“80% OF VISION PROBLEMS WORLDWIDE ARE AVOIDABLE OR EVEN CURABLE”
The Cornea is the clear surface of the outer eye. It is about ½ mm thick and consists of five layers: epithelium, Bowman’s membrane, stroma, Descemet’s membrane and the endothelium layer. It has two main functions. First, it acts as a barrier preventing germs, dirt and other harmful material from entering the inner eye. Secondly, the cornea acts as the eye’s outermost lens. It functions like a window that controls and focuses the entry of light into the eye. The cornea contributes between 65-75 percent of the eye’s total focusing power and when light strikes the cornea, it bends, or refracts, the incoming light onto the lens.
The Iris gives the eye its colour. This colour is genetically determined. It is made up of three layers of connective tissue and muscle fibers: endothelium, stroma and the epithelium. Its main function is to control the amount of light that is let into the eye. In bright light the muscles contract causing the opening at the centre of the iris (the pupil) to constrict. In dim light the muscles dilate allowing more light into the eye.
The pupil is the opening at the centre of the iris that lets light into the eye. It changes size in response to light levels.
The lens is a transparent structure of about 5 mm thick with a diameter of about 9 mm and is positioned directly behind the iris. It is made of proteins called crystallins. Its function is to focus light onto the retina. The lens is flexible and its curvature is controlled by the nervous system through a system of muscles around the lens. Changing the curvature of the lens allows focus on objects at different distances. The lens is encased in a capsule and suspended within the eye by zonule fibres.
The vitreous gel (also known as the vitreous humour) is a clear, thick, substance that fills the centre of the eye. It is comprised mainly of water and makes up approximately 2/3 of the eye’s volume, giving it form and shape. It is contact with the retina and help keeps the retina in place.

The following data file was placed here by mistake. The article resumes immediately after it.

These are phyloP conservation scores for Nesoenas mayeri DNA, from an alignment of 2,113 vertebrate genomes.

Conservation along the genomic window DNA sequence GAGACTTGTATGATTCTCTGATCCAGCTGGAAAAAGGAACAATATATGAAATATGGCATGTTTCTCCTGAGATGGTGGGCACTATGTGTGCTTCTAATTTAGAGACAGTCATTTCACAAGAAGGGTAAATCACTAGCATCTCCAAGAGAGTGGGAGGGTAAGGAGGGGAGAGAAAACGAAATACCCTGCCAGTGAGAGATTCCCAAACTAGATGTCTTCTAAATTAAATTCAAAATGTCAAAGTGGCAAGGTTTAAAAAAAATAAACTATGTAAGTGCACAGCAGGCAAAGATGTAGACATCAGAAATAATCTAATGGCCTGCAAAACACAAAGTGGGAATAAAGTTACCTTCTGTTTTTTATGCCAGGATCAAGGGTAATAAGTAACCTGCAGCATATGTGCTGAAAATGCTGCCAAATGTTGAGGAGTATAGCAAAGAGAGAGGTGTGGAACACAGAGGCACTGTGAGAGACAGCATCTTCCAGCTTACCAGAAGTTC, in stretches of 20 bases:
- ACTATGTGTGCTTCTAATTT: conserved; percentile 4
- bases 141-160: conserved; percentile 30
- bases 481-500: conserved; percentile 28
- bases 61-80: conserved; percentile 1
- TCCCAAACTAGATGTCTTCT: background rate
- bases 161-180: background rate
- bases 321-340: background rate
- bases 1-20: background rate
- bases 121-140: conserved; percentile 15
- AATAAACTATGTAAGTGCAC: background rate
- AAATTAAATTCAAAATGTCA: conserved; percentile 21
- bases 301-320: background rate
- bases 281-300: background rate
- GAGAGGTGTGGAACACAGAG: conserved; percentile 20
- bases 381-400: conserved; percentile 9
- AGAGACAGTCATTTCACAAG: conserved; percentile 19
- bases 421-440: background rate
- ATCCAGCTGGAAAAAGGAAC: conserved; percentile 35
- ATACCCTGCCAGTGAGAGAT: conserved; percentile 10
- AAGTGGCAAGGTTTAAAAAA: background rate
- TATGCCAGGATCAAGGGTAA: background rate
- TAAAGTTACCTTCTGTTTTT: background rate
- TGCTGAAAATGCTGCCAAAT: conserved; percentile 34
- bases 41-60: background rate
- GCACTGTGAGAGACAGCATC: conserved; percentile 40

The retina is a multi-layered sensory tissue of neural cells that lines the back of the inside of the eye. It contains 3 layers of nerve cells including the outermost layer of sensory photoreceptor cells that capture light rays and convert them into electrical impulses which are transmitted by the optic nerve to the brain. Photoreceptors comprise two types: rods and cones. Each retina comprises approximately 125 million rods. These are responsible for peripheral vision and function best in dimlight. There are approximately 6.5 million cones in a human eye and these are more concentrated in the macula, most densely in the fovea. Cones are essential for vision in bright light and for seeing colours. The outer layer of the retina is known as the retinal pigment epithelium (RPE) layer. This layer helps nourish the photoreceptor cells and is attached to the choroid which provides the RPE with this nourishment which includes oxygen. The innermost layer of the choroid is known as Bruch’s membrane.
The macula is situated roughly at the centre of the retina. It is the focus for incoming light and as such is responsible for central vision and the ability to see detail. It has a diameter of approximately 1.5mm.
The fovea is a small pit of around 0.3mm near the centre of the macula which has the highest concentration of cone cells and is free of rod cells.
The optic nerve is the nerve that transmits visual information in the form of electrical impulses from the retina to the brain. It connects to the back of the eye near to the macula. The photoreceptor cells of the retina are not present in the optic nerve. As a result this creates a blind spot in our field of vision at the point on the retina where the optic nerve leads back into the brain. This is not normally noticeable because the vision of one eye overlaps with that of the other.